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Human metapneumovirus induces more severe disease and stronger innate immune response in BALB/c mice as compared with respiratory syncytial virus

Barbara Huck14, Dieter Neumann-Haefelin1, Annette Schmitt-Graeff2, Markus Weckmann3, Jörg Mattes35, Stephan Ehl3 and Valeria Falcone1*

Author Affiliations

1 Department of Virology, Freiburg University Medical Center, Hermann-Herder-Straße 11, 79104 Freiburg, Germany

2 Department of General Pathology, Freiburg University Medical Center, Breisacher Straße115a 79002 Freiburg, Germany

3 Center for Pediatrics and Adolescent Medicine, Freiburg University Medical Center, Mathildenstraße 1, 79106 Freiburg, Germany

4 Department of Internal Medicine I, University Hospital Heidelberg, Heidelberg, Germany

5 School of Biomedical Science, University of Newcastle, Newcastle, Australia

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Respiratory Research 2007, 8:6  doi:10.1186/1465-9921-8-6

Published: 29 January 2007



Human metapneumovirus (HMPV) and respiratory syncytial virus (RSV) are members of the Pneumovirinae subfamily of Paramyxoviridae and can cause severe respiratory disease, especially in infants and young children. Some differences in the clinical course of these infections have been described, but there are few comparative data on pathogenesis in humans and animal models. In this study, HMPV and RSV were compared for replication, pathogenesis and immune induction in BALB/c mice infected with equivalent inocula of either virus.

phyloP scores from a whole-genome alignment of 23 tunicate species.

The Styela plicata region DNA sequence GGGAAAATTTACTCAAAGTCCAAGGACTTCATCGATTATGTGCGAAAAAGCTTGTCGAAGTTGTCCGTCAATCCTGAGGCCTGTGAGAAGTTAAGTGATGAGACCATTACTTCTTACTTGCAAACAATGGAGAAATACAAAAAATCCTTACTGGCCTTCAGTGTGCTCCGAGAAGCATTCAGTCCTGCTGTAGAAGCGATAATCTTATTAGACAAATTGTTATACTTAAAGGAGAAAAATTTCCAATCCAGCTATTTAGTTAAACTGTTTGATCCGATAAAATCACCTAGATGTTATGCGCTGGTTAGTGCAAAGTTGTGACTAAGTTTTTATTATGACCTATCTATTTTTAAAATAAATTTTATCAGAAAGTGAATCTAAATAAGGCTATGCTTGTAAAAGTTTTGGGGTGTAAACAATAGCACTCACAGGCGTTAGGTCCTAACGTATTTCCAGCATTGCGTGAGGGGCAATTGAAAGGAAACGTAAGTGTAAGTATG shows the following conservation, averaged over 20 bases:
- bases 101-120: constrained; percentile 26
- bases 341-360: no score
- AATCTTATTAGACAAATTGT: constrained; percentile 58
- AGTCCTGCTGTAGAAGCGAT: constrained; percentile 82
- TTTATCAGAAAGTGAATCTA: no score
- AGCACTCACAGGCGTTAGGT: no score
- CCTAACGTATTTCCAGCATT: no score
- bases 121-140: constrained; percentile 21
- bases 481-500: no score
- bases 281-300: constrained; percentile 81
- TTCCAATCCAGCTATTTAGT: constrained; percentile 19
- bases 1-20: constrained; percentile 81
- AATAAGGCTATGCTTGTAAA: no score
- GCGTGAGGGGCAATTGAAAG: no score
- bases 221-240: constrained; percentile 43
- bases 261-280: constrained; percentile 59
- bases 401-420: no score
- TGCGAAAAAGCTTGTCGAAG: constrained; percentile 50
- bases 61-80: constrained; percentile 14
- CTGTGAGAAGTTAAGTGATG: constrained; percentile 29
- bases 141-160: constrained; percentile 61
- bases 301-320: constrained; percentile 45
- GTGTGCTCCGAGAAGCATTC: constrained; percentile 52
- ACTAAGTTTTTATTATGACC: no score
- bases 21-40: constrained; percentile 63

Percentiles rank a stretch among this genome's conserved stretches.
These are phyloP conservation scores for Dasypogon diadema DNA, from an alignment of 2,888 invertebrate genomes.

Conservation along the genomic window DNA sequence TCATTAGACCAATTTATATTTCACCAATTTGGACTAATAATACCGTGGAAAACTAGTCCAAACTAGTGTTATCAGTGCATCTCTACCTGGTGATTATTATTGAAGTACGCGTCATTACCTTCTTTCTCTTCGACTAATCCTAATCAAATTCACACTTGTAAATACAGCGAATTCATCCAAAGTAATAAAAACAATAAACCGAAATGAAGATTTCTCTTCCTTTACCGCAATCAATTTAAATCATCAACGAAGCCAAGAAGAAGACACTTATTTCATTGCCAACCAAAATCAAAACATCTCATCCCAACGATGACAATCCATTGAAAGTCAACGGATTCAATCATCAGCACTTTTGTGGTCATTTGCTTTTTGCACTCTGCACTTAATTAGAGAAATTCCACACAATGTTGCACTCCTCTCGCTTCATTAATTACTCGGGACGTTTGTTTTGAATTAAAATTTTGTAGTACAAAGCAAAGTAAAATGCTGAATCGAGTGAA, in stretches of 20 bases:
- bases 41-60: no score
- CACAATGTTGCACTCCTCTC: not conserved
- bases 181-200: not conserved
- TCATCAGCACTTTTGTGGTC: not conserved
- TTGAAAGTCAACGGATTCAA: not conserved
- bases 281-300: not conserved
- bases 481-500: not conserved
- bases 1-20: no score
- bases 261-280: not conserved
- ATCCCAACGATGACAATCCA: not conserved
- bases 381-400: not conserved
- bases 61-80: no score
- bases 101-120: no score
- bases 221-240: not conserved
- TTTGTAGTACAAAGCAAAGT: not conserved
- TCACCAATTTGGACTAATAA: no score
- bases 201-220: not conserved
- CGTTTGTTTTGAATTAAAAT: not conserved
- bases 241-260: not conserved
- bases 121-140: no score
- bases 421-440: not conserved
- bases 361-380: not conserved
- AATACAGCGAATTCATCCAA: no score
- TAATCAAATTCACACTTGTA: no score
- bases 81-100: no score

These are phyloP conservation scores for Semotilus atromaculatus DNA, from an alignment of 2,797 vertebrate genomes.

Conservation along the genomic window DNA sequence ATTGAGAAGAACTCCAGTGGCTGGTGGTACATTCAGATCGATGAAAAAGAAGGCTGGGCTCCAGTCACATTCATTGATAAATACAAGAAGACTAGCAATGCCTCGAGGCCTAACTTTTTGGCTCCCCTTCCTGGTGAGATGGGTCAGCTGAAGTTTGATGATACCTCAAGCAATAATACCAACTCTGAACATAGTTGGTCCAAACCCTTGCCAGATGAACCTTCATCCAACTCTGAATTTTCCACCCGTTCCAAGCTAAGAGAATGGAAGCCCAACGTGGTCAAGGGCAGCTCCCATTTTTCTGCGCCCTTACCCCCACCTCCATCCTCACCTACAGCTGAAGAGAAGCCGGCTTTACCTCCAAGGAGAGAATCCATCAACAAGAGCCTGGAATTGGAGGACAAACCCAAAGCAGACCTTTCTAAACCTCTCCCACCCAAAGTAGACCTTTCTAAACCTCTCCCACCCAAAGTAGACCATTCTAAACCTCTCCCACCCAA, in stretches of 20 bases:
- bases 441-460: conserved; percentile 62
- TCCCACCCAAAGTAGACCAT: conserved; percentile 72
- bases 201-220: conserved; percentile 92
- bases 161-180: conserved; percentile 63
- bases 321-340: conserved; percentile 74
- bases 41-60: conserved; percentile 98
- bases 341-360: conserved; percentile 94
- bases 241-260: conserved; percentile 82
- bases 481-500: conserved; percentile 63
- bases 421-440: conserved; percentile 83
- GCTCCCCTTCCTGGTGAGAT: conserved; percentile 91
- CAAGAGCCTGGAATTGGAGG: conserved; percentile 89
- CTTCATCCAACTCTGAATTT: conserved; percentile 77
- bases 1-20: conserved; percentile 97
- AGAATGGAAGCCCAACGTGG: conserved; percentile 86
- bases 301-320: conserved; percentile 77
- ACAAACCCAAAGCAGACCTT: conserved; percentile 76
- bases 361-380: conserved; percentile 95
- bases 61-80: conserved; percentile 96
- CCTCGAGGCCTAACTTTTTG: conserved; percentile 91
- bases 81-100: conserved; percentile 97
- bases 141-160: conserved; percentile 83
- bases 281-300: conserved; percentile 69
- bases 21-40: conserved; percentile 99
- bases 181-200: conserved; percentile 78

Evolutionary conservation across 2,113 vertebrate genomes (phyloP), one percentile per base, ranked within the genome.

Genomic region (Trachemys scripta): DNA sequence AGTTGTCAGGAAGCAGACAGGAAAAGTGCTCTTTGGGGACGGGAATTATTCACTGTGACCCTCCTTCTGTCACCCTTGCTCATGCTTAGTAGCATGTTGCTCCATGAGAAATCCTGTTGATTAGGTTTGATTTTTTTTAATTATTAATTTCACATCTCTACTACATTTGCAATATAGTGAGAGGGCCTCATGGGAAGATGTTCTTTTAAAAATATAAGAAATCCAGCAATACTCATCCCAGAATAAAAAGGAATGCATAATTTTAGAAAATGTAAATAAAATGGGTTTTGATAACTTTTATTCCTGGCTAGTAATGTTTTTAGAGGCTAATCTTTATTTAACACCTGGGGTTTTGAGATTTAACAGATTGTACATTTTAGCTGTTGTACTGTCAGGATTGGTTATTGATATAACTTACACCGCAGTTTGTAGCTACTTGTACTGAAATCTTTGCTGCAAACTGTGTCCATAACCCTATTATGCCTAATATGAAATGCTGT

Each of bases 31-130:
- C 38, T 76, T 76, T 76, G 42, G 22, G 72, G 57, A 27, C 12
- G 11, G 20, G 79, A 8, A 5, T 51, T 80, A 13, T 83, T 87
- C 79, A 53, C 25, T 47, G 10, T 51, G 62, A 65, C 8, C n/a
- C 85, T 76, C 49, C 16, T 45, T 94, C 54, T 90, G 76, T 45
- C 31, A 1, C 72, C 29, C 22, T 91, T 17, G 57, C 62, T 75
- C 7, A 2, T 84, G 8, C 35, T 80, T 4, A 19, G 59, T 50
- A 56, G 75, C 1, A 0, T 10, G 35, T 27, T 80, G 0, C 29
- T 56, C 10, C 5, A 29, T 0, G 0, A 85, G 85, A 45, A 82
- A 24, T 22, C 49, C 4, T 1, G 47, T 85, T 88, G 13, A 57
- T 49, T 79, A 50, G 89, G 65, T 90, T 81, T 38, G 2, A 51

Viral titers in the lungs and in the nasal turbinates of mice were determined by plaque assay. Histopathological changes in the lungs as well as weight loss and levels of airway obstruction were monitored in the infected mice to record the severity of illness. Inflammatory cells recruited to the lungs were characterized by flow cytometry and by differential staining. In the case of natural killer cells, cytotoxic activity was also measured. Cytokine levels in the BAL were determined by cytometric bead array.


RSV replicated to higher titers than HMPV in the lung and in the upper respiratory tract (URT), and virus elimination from the lungs was more rapid in HMPV-infected mice. Clinical illness as determined by airway obstruction, weight loss, and histopathology was significantly more severe after HMPV infection. A comparison of the cellular immune response revealed similar recruitment of T lymphocytes with a predominance of IFN-γ-producing CD8+ T cells. By contrast, there were obvious differences in the innate immune response. After HMPV infection, more neutrophils could be detected in the airways and there were more activated NK cells than in RSV-infected mice. This correlated with higher levels of IL-6, TNF-α and MCP-1.


This study shows important differences in HMPV and RSV pathogenesis and suggests that the pronounced innate immune response observed after HMPV infection might be instrumental in the severe pathology.